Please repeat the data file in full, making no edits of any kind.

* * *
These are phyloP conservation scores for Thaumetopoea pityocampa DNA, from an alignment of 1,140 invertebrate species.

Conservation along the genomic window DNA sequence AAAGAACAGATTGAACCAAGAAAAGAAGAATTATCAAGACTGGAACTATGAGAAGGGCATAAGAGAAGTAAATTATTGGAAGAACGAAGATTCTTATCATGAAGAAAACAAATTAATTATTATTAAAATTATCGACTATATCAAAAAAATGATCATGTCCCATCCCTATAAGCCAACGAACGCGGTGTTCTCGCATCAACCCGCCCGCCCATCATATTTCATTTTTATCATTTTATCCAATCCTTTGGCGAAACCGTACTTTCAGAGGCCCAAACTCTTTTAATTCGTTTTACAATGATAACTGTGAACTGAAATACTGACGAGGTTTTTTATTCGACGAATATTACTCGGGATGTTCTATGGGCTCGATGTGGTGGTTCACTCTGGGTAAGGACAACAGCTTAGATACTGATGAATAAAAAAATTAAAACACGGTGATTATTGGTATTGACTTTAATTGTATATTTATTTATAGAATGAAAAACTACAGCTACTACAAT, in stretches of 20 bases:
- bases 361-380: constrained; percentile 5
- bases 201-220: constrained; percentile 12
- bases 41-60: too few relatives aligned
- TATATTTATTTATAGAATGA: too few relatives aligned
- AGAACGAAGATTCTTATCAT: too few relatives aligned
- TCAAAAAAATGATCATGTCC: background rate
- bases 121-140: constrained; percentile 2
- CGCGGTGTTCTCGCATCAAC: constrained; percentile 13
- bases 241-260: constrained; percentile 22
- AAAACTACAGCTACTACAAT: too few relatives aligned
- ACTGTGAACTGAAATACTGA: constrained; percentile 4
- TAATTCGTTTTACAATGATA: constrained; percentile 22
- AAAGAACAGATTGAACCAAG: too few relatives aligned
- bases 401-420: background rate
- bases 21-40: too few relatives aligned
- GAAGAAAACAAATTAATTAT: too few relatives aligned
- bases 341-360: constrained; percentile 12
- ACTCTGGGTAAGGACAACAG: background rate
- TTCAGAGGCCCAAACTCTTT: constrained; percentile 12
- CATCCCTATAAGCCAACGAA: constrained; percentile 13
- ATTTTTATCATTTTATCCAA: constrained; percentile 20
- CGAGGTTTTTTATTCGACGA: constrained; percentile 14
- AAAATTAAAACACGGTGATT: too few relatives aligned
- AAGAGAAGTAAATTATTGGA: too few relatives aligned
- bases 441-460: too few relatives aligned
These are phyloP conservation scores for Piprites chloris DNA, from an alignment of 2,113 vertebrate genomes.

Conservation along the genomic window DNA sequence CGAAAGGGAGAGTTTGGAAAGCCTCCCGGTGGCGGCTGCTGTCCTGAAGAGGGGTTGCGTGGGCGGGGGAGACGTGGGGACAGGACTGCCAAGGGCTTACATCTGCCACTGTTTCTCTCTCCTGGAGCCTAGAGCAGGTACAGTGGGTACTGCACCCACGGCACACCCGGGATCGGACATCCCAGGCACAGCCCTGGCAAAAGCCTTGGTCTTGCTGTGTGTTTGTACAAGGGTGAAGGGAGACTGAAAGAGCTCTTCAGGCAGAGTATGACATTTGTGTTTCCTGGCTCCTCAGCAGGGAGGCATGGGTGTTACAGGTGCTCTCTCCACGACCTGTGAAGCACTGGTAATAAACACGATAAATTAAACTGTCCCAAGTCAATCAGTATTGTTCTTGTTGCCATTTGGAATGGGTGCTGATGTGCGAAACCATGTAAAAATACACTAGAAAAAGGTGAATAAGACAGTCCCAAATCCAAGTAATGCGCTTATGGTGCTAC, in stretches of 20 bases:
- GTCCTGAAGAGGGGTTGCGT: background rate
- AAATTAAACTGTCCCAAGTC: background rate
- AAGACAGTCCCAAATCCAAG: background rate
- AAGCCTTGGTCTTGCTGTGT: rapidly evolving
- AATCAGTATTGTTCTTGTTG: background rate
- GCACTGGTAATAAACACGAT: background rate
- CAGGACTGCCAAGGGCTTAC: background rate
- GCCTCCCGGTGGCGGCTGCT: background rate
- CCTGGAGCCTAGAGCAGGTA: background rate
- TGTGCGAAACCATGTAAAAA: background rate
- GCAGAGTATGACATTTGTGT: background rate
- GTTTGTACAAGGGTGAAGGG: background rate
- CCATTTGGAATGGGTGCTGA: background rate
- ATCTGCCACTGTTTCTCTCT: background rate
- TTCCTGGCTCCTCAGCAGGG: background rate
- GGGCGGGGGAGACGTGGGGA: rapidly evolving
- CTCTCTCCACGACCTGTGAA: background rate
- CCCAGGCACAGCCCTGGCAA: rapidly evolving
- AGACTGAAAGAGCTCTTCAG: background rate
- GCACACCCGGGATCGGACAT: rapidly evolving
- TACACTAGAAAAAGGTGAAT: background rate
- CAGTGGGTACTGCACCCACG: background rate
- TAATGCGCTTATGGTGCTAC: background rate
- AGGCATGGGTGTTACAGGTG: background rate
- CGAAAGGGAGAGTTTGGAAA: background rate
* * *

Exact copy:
These are phyloP conservation scores for Thaumetopoea pityocampa DNA, from an alignment of 1,140 invertebrate species.

Conservation along the genomic window DNA sequence AAAGAACAGATTGAACCAAGAAAAGAAGAATTATCAAGACTGGAACTATGAGAAGGGCATAAGAGAAGTAAATTATTGGAAGAACGAAGATTCTTATCATGAAGAAAACAAATTAATTATTATTAAAATTATCGACTATATCAAAAAAATGATCATGTCCCATCCCTATAAGCCAACGAACGCGGTGTTCTCGCATCAACCCGCCCGCCCATCATATTTCATTTTTATCATTTTATCCAATCCTTTGGCGAAACCGTACTTTCAGAGGCCCAAACTCTTTTAATTCGTTTTACAATGATAACTGTGAACTGAAATACTGACGAGGTTTTTTATTCGACGAATATTACTCGGGATGTTCTATGGGCTCGATGTGGTGGTTCACTCTGGGTAAGGACAACAGCTTAGATACTGATGAATAAAAAAATTAAAACACGGTGATTATTGGTATTGACTTTAATTGTATATTTATTTATAGAATGAAAAACTACAGCTACTACAAT, in stretches of 20 bases:
- bases 361-380: constrained; percentile 5
- bases 201-220: constrained; percentile 12
- bases 41-60: too few relatives aligned
- TATATTTATTTATAGAATGA: too few relatives aligned
- AGAACGAAGATTCTTATCAT: too few relatives aligned
- TCAAAAAAATGATCATGTCC: background rate
- bases 121-140: constrained; percentile 2
- CGCGGTGTTCTCGCATCAAC: constrained; percentile 13
- bases 241-260: constrained; percentile 22
- AAAACTACAGCTACTACAAT: too few relatives aligned
- ACTGTGAACTGAAATACTGA: constrained; percentile 4
- TAATTCGTTTTACAATGATA: constrained; percentile 22
- AAAGAACAGATTGAACCAAG: too few relatives aligned
- bases 401-420: background rate
- bases 21-40: too few relatives aligned
- GAAGAAAACAAATTAATTAT: too few relatives aligned
- bases 341-360: constrained; percentile 12
- ACTCTGGGTAAGGACAACAG: background rate
- TTCAGAGGCCCAAACTCTTT: constrained; percentile 12
- CATCCCTATAAGCCAACGAA: constrained; percentile 13
- ATTTTTATCATTTTATCCAA: constrained; percentile 20
- CGAGGTTTTTTATTCGACGA: constrained; percentile 14
- AAAATTAAAACACGGTGATT: too few relatives aligned
- AAGAGAAGTAAATTATTGGA: too few relatives aligned
- bases 441-460: too few relatives aligned
These are phyloP conservation scores for Piprites chloris DNA, from an alignment of 2,113 vertebrate genomes.

Conservation along the genomic window DNA sequence CGAAAGGGAGAGTTTGGAAAGCCTCCCGGTGGCGGCTGCTGTCCTGAAGAGGGGTTGCGTGGGCGGGGGAGACGTGGGGACAGGACTGCCAAGGGCTTACATCTGCCACTGTTTCTCTCTCCTGGAGCCTAGAGCAGGTACAGTGGGTACTGCACCCACGGCACACCCGGGATCGGACATCCCAGGCACAGCCCTGGCAAAAGCCTTGGTCTTGCTGTGTGTTTGTACAAGGGTGAAGGGAGACTGAAAGAGCTCTTCAGGCAGAGTATGACATTTGTGTTTCCTGGCTCCTCAGCAGGGAGGCATGGGTGTTACAGGTGCTCTCTCCACGACCTGTGAAGCACTGGTAATAAACACGATAAATTAAACTGTCCCAAGTCAATCAGTATTGTTCTTGTTGCCATTTGGAATGGGTGCTGATGTGCGAAACCATGTAAAAATACACTAGAAAAAGGTGAATAAGACAGTCCCAAATCCAAGTAATGCGCTTATGGTGCTAC, in stretches of 20 bases:
- GTCCTGAAGAGGGGTTGCGT: background rate
- AAATTAAACTGTCCCAAGTC: background rate
- AAGACAGTCCCAAATCCAAG: background rate
- AAGCCTTGGTCTTGCTGTGT: rapidly evolving
- AATCAGTATTGTTCTTGTTG: background rate
- GCACTGGTAATAAACACGAT: background rate
- CAGGACTGCCAAGGGCTTAC: background rate
- GCCTCCCGGTGGCGGCTGCT: background rate
- CCTGGAGCCTAGAGCAGGTA: background rate
- TGTGCGAAACCATGTAAAAA: background rate
- GCAGAGTATGACATTTGTGT: background rate
- GTTTGTACAAGGGTGAAGGG: background rate
- CCATTTGGAATGGGTGCTGA: background rate
- ATCTGCCACTGTTTCTCTCT: background rate
- TTCCTGGCTCCTCAGCAGGG: background rate
- GGGCGGGGGAGACGTGGGGA: rapidly evolving
- CTCTCTCCACGACCTGTGAA: background rate
- CCCAGGCACAGCCCTGGCAA: rapidly evolving
- AGACTGAAAGAGCTCTTCAG: background rate
- GCACACCCGGGATCGGACAT: rapidly evolving
- TACACTAGAAAAAGGTGAAT: background rate
- CAGTGGGTACTGCACCCACG: background rate
- TAATGCGCTTATGGTGCTAC: background rate
- AGGCATGGGTGTTACAGGTG: background rate
- CGAAAGGGAGAGTTTGGAAA: background rate